Tuesday, 17 August 2010

WEBS day

Yesterday was our monthly WEBS day.
For the uninitiated, WEBS stands for the Wetland Birds Survey. It is a survey that is carried out nationaly to count the high tide roosts of wetland birds such as wildfowl and waders and as much as possible on the same high tide, on the same day, each month. Some teams however only carry out the survey for the six winter months and this appears to be the case on Sheppey apart from our three man team at The Swale NNR. We carry out the survey for the whole of each year, which I personally find a bit of a waste of time if Elmley isn't also being counted and I don't really understand why Elmley do leave those months blank.

Anyway, we carried out ours yesterday around the 17.45 high tide, which as it happened turned into a beautifuly warm and sunny part of the day. My section is the middle marsh and surrounding farm fields of the reserve which as was expected due to the dry conditions, turned up very low numbers of birds. The birds were pretty much all concentrated into the one muddy length of the "S" ditch and whilst a reasonably good list of birds, was made up pretty much with just ones and twos of most. The best count for me was one of 40 newly arrived Teal and 40 Golden Plover.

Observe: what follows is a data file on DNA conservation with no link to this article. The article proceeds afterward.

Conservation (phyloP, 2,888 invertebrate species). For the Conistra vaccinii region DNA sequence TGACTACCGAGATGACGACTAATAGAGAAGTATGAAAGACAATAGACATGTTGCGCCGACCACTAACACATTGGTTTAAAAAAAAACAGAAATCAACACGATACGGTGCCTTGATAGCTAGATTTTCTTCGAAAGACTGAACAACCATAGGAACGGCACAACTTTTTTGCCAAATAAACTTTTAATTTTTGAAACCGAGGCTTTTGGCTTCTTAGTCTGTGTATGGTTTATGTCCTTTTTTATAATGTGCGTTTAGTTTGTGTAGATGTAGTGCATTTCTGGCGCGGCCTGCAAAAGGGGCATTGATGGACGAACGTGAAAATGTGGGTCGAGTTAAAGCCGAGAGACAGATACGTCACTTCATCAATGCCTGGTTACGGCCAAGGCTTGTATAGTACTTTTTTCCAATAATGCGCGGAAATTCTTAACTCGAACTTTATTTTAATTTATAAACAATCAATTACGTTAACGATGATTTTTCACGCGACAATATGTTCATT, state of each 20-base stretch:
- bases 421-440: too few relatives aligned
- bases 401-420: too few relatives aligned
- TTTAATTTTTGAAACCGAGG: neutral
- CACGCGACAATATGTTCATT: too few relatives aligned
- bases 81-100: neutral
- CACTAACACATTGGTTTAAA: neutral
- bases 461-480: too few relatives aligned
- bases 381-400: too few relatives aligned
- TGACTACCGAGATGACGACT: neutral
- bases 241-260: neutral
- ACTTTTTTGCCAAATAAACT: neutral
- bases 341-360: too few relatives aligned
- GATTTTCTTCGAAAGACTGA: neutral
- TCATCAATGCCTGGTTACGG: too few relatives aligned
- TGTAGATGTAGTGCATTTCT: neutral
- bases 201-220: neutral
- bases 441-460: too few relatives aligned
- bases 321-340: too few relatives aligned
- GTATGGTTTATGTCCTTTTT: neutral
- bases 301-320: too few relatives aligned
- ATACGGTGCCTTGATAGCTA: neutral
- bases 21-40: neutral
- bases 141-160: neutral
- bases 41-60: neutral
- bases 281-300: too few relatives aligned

I haven't seen the other two lists of birds counted at the reserve's high tide roosts at Shellness and Harty yet but do know that over 1,000 Curlew and several thousand Oystercatcher were at Shellness Point.

Like I said earlier, one of the joys of being out there late afternoon/early evening yesterday was the fact that after a windy and gloomy day the evening became calm, sunny and warm. With combine harvesters working furiously away in the cornfields nearby and swallows and martins passing constantly across the sky, it made for an extremely beautiful and calming time to be there. Unfortunately as I soaked in this golden light and scenery two guys approached along the seawall with labradors. Have you already guessed - yes it was two approaching local wildfowlers. Now I know I constantly bang on about these people and everybody has different outlooks on life but these two guys had simply walked along there to weigh up the numbers of wildfowl that there were about and the prospect for shooting them in two weeks time. Now how could your main interest on such a beautiful evening be in both killing and removing the birds from that picture. Am I suffering from too much melancholy?


  1. I got caught up in a pheasant shoot at the back of Elliots several years ago and found it hard to believe that the shooters got any pleasure from killing such poor flyers. I was sure that I could have brought them down with a stone had I felt so inclined. The shoot was halted as I walked the footpath to Elliots and the looks I received were quite chilling. I certainly don't envy you your all too regular confrontations with such people Derek.
    Ken L

  2. Ken,

    It's amazing how stressful it can become on a daily basis, knowing that you're going to have to face these people.